In the first major ruling in numerous cases challenging a final rule redefining “waters of the United States” (WOTUS), a California federal court on Friday denied plaintiffs’ request for a preliminary injunction or an order delaying the effective date of the new rule. The rule went into effect yesterday.

The United States Environmental Protection Agency (EPA) and U.S. Army Corps of Engineers (the Corps) promulgated the WOTUS replacement rule, known as the “Navigable Waters Protection Rule,” in January 2020. EPA and the Corps finalized the Navigable Waters Protection Rule as the second step in a two-part process to repeal and replace the Obama-era Clean Water Rule, which had been bogged down in litigation over its legality since it was finalized. The agencies wrote that the Navigable Waters Protection Rule sought to end “decades of disputes and uncertainty” surrounding the definition of “waters of the United States” and to define the limits of federal jurisdiction under the Constitution, Clean Water Act (CWA), and case law.

Though the California federal court’s ruling is not a final decision on the merits of the challengers’ claims, the court’s decision to deny preliminary relief rested heavily on its conclusion that challengers had not shown a likelihood of ultimate success on the merits of their claims. “The court’s narrow role . . . is to evaluate whether the rule has been adopted in compliance with the Administrative Procedure Act. In that context, plaintiffs have not made a sufficient showing to support an injunction delaying the effective date of the new rule,” the court wrote.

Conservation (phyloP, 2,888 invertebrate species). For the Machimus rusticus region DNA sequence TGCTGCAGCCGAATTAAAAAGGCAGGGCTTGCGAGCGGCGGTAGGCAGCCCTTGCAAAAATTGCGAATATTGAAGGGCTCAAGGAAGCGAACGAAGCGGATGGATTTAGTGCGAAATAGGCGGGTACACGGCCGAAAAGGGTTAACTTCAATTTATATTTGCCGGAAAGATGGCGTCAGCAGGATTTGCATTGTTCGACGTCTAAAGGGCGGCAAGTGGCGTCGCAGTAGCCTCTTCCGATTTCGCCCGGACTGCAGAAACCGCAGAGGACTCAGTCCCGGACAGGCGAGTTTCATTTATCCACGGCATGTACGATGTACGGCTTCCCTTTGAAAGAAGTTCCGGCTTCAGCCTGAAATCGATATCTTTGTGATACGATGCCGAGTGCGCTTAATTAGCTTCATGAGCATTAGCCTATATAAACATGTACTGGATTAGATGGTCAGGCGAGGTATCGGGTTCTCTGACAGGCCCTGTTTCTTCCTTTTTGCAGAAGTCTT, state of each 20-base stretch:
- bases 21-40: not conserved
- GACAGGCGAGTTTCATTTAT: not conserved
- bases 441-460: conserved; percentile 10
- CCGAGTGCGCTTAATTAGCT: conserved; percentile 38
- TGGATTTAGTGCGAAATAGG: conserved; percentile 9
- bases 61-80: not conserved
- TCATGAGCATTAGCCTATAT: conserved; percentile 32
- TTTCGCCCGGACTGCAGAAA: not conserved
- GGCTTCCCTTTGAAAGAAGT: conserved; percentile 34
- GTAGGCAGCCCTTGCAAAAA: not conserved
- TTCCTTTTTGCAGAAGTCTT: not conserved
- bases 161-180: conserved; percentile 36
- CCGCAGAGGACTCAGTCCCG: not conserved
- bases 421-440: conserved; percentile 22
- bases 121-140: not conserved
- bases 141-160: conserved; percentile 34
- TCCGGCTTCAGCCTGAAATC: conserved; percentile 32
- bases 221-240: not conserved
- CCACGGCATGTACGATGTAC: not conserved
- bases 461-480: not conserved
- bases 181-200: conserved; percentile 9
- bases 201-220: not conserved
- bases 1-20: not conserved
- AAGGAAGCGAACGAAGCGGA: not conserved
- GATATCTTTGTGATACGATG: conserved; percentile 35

In making this determination, the Court applied Chevron deference, concluding that the plaintiffs were not likely to sustain a finding that the Navigable Waters Protection Rule represented an unreasonable interpretation of the Clean Water Act. “Had Congress chosen to speak more clearly about how broadly CWA jurisdiction was to extend, or if the CWA did not contemplate the balancing of interest in pursuit of its ultimate goals, it might be possible to characterize the [Navigable Waters Protection Rule] as an ‘unreasonable’ interpretation. At least at this juncture and on the current record, however, plaintiffs have not shown that they are likely to succeed in making that claim,” the court said.

The court noted that the prospect of irreparable harm and the balance of equities or hardships may “lean somewhat” in favor of the challengers, but not “so heavily, however, as to overcome the lack of a stronger showing on the merits.”

The case is State of California, et al. v. Andrew Wheeler, et al., Case No. 20-cv-03005 (N.D. Calif.).